J:C:Mack, an English fiction and non fiction writer, was born in Newquay, Cornwall and educated in Salisbury and Winchester. After his degree he became a teacher. He published his first book in 2014. His interests are mainly literary, with a selective interest in opera, as well as a positive bias towards Renaissance art, and Romanesque architecture. He is a keen cook, experimenting with continental cuisine utilizing natural products, wild herbs and local wines.

“Where does a story come from?” is a question I never ask myself. If I’m not predisposed to write, I can’t claim that during this temporary interval something will inspire a driving force of creativity. For me, writing is an unpredictable function of imagination, and contrary to the belief that it is a mental faculty divorced from that which is real, it remains a conception perceived through the senses, especially those through which I see and hear. You might regard it, in this sense, as a simple random act of invention.
Essentially, my stories are based on the world I live in – your world – even if they are transposed into what seem imaginary situations with fictitious characters. The places, thoughts, actions and people exist, but not at the same time or in the same environment; a pot-pourri, blended and fused so the reader can recognise the aroma even if they cannot place it.
I like settings, so I use those I’m particularly interested in, for example: England, Italy, Russia; along with the history that created their literary temperament as well as all that is admirable, and all that is execrable; opening up places that perhaps we have never seen, peopled with actors we may have never known.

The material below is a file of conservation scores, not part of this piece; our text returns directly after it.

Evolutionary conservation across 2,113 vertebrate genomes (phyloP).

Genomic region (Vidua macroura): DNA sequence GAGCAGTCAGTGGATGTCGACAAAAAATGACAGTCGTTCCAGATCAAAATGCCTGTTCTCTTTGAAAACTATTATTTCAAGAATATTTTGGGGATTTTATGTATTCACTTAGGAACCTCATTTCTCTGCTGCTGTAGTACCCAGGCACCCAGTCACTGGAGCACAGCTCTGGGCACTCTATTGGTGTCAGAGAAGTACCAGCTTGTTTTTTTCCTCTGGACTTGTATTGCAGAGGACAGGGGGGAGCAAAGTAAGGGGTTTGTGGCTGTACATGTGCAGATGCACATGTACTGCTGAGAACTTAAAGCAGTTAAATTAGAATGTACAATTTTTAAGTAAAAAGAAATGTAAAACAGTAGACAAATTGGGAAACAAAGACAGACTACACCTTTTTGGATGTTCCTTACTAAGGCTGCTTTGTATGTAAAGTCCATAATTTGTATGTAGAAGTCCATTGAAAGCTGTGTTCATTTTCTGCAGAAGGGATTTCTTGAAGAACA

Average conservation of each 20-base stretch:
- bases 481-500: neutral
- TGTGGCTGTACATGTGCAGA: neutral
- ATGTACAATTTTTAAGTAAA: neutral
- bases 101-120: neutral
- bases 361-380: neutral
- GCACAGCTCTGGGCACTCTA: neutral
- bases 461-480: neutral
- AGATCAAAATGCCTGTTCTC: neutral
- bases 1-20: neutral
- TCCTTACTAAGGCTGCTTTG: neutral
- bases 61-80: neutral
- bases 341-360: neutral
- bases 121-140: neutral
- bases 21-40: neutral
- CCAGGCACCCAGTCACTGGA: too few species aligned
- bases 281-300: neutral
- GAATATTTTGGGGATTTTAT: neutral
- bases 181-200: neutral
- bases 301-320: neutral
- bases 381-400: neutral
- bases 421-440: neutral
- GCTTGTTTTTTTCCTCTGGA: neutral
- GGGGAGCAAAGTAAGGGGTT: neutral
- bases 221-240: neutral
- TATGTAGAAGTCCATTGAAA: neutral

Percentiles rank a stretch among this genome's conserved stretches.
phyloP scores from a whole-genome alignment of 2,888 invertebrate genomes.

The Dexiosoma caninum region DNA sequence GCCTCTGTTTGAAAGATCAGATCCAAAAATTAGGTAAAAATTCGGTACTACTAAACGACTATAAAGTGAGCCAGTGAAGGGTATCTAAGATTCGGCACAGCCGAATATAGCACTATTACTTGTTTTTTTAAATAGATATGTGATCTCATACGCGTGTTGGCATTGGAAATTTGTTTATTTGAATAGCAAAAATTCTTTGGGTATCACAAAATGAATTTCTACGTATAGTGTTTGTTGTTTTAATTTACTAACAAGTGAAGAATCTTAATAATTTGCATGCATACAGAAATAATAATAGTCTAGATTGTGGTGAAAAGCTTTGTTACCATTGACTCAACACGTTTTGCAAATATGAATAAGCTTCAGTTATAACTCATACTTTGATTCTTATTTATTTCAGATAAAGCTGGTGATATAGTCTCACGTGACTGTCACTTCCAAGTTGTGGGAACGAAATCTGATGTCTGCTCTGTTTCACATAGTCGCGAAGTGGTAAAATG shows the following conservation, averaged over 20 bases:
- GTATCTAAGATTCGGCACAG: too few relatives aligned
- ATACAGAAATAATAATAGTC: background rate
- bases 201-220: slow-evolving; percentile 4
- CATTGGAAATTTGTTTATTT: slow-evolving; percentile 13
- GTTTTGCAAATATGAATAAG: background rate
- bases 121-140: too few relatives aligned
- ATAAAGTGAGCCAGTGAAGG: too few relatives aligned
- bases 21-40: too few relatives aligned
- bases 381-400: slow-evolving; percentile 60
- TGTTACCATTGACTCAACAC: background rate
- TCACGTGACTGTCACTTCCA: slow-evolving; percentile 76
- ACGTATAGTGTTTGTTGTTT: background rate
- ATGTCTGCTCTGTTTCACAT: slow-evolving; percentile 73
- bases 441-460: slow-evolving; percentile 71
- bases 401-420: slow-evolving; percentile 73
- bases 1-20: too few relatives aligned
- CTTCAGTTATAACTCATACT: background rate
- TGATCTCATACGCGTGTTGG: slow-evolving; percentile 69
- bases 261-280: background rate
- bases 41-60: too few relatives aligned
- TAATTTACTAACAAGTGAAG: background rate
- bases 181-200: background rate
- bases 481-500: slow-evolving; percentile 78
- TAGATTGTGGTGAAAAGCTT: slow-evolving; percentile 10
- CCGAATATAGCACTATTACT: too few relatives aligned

I’m also fascinated by characters, spending time reflecting on faces passed in the street, or transfixed in a portrait; reading into them a truth that may be real or imagined, ensuring that they don’t remain in a vacuum, and the reason, perhaps, why my plots are always crowded with people. Their place is in the real world, while I transpose them into my imaginary one, which in the end is only an expression of a fractured reality.
I am addicted to news from everywhere, and politics from anywhere. The stuff of novels jump out at you to find themselves in places they weren’t supposed to inhabit. The company my characters keep are thus always with strangers who might become friends or enemies, antagonists and protagonists, depending on an actual turn of events, or a whim of my imagination. The themes are universal, which is why they are sometimes controversial.
An idea is; therefore, like a tree thrusting itself out of the earth, growing branches in all directions without losing touch with the root of its creation. The novel begins as a seed, germinates and blossoms into a story, gathering its nutrition through events, speculations and conversations that form part of life: the matter of every day experiences.
In my stories the expected becoming the unexpected is omnipresent, creating a notion that turns into the opposite the reader might expect. By exploring and experiencing these ambiguous and unpredictable events, I hope to have built a journey for the reader that will be both enjoyable and worthwhile.